Which gets me to my next point: ok Toyota apparently can‘t do Lean, but for the rest of us out here, let me make an argument that perhaps will sound facile at first but might grow on you. Amazon is like the Hadoop of the cloud now: a big fat blubbering offering that is so vast that every time you have to do anything with it, you feel like Ralph Kamden facing another Civil Service test. That‘s a great strategy in the buildout phase of a technological epoch. It‘s a disastrous one if and when competitors arrive. Everyone knows that the Amazon Free Tier, which is the dealer/junky salvo of yore, is useless. You can‘t put anything worthwhile on a micro instance. You sure as hell can‘t do any analysis. Meanwhile, consider the Lean argument: you are making an app. You start with iOS. Reaching the next shelf in the cupboard, to get your data into a shared realm is seamless. I thought Google was going to get to this first. I tried their embedded Cloud functionality in Android Studio over and over again. I finally did get it to work. But when you look at what you have to do to use App Engine, seriously, it looks like it‘s a few nostril hairs past where WebObjects was when NeXT first made it 2 decades ago. Simple bean mapping built on following conventions and not having much control over the rest. Consider also, it‘s still using pre-8 Java. So no lambdas, the old time/date junk, no Optionals.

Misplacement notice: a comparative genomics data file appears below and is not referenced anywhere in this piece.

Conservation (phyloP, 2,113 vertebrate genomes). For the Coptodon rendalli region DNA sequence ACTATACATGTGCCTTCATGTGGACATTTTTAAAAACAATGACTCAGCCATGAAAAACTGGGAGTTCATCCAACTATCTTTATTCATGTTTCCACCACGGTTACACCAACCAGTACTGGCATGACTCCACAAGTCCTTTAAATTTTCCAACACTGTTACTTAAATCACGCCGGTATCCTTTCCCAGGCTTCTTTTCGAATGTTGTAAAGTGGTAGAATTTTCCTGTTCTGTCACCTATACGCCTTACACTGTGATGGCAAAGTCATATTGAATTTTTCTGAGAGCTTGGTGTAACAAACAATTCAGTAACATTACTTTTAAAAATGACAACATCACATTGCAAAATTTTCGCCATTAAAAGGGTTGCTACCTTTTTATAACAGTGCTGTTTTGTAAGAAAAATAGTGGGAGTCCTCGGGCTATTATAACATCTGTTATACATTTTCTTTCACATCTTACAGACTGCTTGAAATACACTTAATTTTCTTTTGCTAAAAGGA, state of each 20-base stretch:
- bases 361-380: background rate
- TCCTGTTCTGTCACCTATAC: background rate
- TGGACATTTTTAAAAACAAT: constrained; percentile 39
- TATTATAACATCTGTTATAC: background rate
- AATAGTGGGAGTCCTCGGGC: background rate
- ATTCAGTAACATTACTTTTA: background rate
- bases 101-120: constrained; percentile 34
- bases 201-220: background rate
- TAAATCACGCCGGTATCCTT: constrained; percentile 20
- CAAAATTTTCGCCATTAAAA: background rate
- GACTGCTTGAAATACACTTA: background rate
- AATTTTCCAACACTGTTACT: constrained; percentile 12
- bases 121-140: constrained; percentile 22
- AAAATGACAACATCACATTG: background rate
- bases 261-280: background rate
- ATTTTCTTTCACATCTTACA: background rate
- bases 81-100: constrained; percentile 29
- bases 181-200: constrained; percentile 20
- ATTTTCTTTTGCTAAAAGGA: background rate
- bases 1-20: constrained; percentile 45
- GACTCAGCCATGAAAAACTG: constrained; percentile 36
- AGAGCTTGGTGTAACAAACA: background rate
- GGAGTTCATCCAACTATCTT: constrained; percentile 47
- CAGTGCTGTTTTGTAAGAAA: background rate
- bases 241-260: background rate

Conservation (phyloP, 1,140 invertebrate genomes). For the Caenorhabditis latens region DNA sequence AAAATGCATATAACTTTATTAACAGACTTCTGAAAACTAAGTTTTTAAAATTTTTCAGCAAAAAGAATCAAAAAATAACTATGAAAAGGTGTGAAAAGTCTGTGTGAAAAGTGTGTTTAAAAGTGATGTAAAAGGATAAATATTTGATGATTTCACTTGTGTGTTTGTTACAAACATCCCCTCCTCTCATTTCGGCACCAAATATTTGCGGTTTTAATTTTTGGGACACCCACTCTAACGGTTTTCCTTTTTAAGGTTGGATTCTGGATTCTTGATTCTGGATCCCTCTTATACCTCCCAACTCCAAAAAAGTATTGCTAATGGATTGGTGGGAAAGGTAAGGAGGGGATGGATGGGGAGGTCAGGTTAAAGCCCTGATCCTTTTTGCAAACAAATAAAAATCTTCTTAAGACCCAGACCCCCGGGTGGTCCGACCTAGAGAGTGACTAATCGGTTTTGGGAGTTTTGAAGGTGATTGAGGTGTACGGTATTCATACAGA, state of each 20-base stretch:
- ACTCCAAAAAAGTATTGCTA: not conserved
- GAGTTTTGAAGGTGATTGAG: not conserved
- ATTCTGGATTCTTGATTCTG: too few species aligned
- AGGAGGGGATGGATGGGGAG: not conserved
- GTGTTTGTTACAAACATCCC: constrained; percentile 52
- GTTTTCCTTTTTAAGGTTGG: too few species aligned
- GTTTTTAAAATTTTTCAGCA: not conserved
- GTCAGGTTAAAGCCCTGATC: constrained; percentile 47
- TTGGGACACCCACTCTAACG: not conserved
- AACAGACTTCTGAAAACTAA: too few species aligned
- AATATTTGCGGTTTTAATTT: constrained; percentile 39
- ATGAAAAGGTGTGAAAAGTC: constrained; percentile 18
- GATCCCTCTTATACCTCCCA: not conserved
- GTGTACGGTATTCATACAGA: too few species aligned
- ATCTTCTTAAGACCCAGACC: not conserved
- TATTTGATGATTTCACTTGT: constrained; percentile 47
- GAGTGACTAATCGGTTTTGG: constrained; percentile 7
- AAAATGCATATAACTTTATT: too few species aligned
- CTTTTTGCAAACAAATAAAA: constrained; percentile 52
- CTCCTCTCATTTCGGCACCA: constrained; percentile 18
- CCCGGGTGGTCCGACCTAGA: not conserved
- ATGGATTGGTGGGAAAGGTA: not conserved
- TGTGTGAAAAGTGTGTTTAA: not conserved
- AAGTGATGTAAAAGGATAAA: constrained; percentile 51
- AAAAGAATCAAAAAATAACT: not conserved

The takeaway from this side is the unknowing money guys are all thinking Amazon‘s the big bet for the cloud because they already have the Customers. Um, Customers can move providers pretty easily. We are for sure living in the age of the hermit crab in tech. When you start considering virtualization at the container level, it‘s laughable to think that motel occupancy is justification for a P/E of 2000 (or whatever Amazon is now). Ok it‘s only 1100.